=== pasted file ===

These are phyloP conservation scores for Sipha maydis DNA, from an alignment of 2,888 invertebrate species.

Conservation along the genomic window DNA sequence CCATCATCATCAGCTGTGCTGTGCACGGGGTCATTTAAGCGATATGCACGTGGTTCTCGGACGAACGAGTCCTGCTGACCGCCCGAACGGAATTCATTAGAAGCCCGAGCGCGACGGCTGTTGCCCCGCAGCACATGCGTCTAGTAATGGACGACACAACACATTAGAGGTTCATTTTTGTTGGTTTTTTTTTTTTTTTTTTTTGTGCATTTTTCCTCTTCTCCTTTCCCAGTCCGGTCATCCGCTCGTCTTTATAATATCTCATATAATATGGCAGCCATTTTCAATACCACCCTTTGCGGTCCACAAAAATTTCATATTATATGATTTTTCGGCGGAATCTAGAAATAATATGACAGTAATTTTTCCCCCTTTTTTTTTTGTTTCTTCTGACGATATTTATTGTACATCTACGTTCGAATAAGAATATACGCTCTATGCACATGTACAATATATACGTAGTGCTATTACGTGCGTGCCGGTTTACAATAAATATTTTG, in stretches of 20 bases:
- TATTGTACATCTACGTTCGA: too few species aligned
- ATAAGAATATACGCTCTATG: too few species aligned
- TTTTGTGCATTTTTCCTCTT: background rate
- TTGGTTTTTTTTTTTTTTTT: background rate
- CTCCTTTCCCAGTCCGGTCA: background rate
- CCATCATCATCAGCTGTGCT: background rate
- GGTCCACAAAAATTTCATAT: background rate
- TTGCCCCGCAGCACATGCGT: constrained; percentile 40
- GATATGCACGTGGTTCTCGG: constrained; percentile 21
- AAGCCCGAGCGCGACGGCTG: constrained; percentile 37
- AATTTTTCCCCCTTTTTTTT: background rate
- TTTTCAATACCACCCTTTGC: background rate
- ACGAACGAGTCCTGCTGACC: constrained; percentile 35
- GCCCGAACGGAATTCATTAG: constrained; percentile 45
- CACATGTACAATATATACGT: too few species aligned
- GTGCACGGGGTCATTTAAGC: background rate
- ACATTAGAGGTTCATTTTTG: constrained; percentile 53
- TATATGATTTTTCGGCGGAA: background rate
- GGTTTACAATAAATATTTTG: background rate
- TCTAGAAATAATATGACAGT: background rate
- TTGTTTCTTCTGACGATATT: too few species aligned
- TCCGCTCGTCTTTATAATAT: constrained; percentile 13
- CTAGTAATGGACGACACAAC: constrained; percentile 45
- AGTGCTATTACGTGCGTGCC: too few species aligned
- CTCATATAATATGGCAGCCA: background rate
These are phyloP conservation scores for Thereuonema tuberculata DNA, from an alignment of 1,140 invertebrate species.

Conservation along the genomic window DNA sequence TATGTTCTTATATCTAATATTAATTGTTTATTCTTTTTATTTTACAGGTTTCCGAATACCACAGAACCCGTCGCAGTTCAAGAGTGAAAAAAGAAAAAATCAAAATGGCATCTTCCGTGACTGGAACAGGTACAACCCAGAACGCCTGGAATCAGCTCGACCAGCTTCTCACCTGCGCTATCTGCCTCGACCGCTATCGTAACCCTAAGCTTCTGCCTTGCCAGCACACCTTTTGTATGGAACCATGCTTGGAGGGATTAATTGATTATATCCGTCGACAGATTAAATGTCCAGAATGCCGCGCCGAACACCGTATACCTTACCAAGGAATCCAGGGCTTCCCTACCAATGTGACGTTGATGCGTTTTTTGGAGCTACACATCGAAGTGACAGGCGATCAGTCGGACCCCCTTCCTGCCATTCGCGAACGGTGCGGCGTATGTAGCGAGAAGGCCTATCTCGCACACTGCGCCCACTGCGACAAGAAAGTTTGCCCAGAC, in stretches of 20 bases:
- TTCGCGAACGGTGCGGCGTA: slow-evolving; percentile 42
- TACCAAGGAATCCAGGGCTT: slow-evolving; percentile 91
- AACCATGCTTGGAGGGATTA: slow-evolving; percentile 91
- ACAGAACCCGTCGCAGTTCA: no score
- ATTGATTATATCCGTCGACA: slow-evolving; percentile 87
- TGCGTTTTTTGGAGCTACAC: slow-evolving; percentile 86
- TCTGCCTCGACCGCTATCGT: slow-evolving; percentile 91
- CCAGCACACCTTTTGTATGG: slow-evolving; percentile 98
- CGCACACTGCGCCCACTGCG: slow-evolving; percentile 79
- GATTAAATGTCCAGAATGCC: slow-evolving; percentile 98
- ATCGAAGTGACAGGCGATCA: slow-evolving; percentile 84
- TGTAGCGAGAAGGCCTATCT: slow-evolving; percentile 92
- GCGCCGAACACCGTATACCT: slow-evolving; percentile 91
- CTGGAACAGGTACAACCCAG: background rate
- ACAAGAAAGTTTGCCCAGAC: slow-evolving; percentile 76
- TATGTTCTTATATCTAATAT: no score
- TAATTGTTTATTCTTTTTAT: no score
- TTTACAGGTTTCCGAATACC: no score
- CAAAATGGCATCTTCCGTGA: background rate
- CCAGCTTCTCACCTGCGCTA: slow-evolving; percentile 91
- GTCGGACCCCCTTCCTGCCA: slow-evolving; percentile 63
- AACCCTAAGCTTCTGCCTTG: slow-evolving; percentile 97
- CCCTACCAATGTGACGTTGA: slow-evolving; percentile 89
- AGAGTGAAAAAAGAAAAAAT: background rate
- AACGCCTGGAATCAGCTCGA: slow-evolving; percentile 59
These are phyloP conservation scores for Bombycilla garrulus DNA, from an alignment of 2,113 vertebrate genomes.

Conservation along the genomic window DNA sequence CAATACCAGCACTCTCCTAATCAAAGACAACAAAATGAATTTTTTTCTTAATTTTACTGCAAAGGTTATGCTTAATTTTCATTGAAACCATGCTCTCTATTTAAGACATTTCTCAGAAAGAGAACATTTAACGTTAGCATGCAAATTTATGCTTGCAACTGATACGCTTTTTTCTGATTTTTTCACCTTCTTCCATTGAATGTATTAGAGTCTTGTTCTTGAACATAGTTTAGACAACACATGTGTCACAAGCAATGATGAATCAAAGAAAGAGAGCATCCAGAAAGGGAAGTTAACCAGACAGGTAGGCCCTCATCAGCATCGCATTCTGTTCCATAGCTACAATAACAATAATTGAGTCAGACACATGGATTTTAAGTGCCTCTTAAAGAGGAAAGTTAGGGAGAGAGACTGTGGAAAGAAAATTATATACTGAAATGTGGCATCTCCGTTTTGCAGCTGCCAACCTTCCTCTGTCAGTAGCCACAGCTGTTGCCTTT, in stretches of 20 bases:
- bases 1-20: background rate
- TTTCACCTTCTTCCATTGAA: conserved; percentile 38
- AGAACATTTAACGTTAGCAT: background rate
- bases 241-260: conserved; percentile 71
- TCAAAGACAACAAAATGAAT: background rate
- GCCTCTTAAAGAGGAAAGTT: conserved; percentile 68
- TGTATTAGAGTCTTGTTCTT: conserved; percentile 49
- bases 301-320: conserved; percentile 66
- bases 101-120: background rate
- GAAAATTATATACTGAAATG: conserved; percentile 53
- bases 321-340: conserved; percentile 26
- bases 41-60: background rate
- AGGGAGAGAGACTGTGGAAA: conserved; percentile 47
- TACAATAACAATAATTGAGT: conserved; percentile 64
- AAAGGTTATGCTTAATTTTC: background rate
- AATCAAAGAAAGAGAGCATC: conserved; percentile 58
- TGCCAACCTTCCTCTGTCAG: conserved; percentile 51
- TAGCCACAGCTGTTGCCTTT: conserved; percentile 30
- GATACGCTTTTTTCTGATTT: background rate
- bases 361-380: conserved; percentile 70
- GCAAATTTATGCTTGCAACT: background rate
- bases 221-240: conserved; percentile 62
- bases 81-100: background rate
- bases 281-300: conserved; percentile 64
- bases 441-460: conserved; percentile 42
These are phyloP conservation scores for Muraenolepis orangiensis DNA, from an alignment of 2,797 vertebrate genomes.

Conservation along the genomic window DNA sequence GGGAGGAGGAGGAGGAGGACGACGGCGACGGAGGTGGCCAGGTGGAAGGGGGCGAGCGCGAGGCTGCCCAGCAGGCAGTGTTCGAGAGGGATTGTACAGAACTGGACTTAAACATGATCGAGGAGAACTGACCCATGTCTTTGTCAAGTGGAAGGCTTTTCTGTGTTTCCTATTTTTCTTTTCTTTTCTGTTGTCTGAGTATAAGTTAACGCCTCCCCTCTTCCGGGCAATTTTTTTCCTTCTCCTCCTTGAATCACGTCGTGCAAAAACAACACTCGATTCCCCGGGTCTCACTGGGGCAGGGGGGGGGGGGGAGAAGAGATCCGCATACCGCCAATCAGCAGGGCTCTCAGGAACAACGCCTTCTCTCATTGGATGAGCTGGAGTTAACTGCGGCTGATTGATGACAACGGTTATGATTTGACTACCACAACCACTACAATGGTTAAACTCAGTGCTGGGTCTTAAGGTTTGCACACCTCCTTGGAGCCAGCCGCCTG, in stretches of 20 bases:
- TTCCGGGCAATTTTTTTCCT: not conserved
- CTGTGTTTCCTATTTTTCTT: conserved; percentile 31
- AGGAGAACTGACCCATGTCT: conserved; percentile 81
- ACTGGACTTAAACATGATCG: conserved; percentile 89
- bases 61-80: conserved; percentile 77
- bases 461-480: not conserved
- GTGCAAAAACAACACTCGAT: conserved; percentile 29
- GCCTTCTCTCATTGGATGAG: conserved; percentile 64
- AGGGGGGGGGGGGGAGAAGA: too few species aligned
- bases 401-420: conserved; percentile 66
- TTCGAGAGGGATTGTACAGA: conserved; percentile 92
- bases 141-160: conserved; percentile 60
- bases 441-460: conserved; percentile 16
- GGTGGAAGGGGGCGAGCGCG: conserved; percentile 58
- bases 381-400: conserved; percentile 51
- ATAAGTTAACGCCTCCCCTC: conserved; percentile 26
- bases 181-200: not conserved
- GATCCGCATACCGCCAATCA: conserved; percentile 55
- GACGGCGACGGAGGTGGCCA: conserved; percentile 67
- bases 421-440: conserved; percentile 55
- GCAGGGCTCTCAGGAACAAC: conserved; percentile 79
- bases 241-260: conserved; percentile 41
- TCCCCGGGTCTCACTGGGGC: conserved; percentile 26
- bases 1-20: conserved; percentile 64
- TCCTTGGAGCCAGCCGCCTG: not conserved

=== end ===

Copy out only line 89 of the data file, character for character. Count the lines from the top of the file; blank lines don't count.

- bases 461-480: not conserved